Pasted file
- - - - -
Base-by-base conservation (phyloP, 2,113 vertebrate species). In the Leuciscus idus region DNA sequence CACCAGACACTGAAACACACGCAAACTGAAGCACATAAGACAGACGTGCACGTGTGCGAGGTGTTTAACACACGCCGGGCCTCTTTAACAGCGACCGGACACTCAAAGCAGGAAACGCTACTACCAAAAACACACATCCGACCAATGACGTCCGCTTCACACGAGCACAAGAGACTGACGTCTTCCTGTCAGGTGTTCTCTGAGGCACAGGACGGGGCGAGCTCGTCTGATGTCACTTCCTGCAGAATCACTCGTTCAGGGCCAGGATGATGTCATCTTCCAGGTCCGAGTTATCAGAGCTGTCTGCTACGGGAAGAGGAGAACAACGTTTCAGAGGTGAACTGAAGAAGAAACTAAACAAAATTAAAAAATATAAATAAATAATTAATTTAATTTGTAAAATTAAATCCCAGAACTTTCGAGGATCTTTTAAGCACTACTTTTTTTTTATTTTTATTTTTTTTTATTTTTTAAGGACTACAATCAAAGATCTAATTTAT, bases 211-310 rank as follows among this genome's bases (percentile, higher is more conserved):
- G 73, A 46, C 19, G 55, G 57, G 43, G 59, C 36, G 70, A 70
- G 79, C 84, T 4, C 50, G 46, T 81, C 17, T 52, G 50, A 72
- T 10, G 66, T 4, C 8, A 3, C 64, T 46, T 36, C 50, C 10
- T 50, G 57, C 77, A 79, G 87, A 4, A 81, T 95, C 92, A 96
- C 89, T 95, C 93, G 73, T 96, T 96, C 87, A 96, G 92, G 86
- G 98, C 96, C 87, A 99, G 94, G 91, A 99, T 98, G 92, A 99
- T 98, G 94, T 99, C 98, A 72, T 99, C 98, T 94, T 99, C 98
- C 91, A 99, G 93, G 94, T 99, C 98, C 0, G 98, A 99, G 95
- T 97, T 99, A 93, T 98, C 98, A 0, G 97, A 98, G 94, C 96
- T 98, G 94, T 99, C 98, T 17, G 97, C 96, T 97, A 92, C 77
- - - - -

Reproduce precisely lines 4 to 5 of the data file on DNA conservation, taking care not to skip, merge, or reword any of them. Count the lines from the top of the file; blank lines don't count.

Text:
- T 10, G 66, T 4, C 8, A 3, C 64, T 46, T 36, C 50, C 10
- T 50, G 57, C 77, A 79, G 87, A 4, A 81, T 95, C 92, A 96